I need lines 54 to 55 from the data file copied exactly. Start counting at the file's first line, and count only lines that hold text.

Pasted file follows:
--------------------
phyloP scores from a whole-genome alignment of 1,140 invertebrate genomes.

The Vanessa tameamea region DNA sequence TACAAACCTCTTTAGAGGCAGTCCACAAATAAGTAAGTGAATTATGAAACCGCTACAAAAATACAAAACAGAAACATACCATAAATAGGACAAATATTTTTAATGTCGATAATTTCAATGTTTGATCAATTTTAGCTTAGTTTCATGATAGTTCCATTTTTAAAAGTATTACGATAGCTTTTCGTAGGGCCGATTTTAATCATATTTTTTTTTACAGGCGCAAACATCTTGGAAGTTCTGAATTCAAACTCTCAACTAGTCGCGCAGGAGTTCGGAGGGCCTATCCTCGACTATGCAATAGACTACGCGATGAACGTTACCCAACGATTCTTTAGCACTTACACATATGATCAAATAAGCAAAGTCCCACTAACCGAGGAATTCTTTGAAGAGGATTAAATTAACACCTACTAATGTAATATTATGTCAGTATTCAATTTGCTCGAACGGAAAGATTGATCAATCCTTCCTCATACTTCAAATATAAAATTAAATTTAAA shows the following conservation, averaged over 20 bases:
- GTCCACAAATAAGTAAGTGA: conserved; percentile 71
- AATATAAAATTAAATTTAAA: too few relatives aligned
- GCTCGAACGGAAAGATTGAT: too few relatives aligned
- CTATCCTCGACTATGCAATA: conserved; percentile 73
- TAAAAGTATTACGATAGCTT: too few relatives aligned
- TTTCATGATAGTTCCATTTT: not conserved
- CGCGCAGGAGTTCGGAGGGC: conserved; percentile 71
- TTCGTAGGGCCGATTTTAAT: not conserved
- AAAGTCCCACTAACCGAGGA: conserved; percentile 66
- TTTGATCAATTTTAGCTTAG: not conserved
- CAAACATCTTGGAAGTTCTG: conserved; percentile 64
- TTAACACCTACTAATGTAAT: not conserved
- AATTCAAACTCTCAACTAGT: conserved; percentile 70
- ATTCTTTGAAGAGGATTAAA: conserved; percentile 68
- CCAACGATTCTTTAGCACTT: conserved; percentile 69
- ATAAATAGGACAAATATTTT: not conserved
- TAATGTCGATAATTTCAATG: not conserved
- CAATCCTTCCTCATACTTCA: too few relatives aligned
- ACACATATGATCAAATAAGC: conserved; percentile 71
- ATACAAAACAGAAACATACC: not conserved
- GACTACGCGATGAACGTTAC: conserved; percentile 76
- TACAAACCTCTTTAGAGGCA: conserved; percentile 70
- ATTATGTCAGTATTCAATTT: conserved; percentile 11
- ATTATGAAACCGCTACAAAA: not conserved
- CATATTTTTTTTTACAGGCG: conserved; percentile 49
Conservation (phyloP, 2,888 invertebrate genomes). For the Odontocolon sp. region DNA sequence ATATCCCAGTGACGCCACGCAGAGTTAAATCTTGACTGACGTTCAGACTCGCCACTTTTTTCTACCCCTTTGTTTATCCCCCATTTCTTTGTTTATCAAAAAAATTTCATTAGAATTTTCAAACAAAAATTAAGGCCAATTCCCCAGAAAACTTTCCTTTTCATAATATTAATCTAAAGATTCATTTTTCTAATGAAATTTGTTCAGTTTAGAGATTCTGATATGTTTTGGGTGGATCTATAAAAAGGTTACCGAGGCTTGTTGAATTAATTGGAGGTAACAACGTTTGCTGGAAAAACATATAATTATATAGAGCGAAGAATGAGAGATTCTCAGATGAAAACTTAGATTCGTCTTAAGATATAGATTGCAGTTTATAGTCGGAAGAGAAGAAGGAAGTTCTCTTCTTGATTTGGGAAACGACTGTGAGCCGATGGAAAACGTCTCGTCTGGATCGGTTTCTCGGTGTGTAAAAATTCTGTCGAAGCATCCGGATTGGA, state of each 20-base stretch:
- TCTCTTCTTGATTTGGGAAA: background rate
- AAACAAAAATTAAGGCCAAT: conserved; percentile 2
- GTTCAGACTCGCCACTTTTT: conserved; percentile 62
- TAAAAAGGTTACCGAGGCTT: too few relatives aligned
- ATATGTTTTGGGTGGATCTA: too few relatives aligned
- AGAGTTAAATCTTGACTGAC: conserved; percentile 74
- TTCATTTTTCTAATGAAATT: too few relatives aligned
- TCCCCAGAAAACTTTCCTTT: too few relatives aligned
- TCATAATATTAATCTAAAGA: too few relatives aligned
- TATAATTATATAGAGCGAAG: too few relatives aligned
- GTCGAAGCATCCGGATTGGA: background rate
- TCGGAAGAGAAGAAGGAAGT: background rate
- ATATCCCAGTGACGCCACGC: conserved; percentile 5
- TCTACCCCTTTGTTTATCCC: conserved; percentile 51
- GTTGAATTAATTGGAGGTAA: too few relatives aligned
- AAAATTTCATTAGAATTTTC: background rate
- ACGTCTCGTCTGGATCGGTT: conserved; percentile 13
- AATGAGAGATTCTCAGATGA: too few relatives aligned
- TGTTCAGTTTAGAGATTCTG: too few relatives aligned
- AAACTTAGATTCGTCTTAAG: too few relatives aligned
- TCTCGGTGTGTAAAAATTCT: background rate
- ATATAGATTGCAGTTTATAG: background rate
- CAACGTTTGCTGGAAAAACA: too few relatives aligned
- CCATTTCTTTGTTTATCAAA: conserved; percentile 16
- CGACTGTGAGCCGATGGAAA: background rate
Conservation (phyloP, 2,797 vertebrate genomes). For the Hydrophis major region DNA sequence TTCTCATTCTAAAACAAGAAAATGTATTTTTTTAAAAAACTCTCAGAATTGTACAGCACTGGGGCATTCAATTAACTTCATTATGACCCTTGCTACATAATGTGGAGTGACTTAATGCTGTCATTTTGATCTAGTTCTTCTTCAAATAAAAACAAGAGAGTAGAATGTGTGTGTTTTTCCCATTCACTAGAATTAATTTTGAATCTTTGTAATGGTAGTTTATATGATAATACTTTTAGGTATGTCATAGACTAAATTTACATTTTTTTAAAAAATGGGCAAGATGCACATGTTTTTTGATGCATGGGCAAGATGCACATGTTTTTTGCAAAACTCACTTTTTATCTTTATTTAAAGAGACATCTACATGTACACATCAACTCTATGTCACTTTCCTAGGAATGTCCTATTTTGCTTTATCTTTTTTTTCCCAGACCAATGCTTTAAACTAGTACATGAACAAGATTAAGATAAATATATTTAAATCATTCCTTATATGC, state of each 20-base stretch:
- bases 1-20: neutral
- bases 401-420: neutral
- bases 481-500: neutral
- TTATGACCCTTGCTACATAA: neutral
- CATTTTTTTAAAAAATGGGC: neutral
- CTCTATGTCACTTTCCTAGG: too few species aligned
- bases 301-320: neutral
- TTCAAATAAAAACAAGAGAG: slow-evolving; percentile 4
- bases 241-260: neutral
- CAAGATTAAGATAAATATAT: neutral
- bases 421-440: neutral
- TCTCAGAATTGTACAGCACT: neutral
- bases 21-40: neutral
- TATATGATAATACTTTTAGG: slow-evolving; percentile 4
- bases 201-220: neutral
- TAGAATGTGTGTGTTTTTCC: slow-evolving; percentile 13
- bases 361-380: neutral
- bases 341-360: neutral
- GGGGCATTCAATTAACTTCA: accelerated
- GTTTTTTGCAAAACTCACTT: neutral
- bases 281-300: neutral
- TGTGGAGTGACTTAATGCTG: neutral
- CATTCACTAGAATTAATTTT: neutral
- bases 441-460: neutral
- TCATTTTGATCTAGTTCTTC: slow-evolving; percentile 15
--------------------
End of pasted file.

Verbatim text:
Conservation (phyloP, 2,797 vertebrate genomes). For the Hydrophis major region DNA sequence TTCTCATTCTAAAACAAGAAAATGTATTTTTTTAAAAAACTCTCAGAATTGTACAGCACTGGGGCATTCAATTAACTTCATTATGACCCTTGCTACATAATGTGGAGTGACTTAATGCTGTCATTTTGATCTAGTTCTTCTTCAAATAAAAACAAGAGAGTAGAATGTGTGTGTTTTTCCCATTCACTAGAATTAATTTTGAATCTTTGTAATGGTAGTTTATATGATAATACTTTTAGGTATGTCATAGACTAAATTTACATTTTTTTAAAAAATGGGCAAGATGCACATGTTTTTTGATGCATGGGCAAGATGCACATGTTTTTTGCAAAACTCACTTTTTATCTTTATTTAAAGAGACATCTACATGTACACATCAACTCTATGTCACTTTCCTAGGAATGTCCTATTTTGCTTTATCTTTTTTTTCCCAGACCAATGCTTTAAACTAGTACATGAACAAGATTAAGATAAATATATTTAAATCATTCCTTATATGC, state of each 20-base stretch:
- bases 1-20: neutral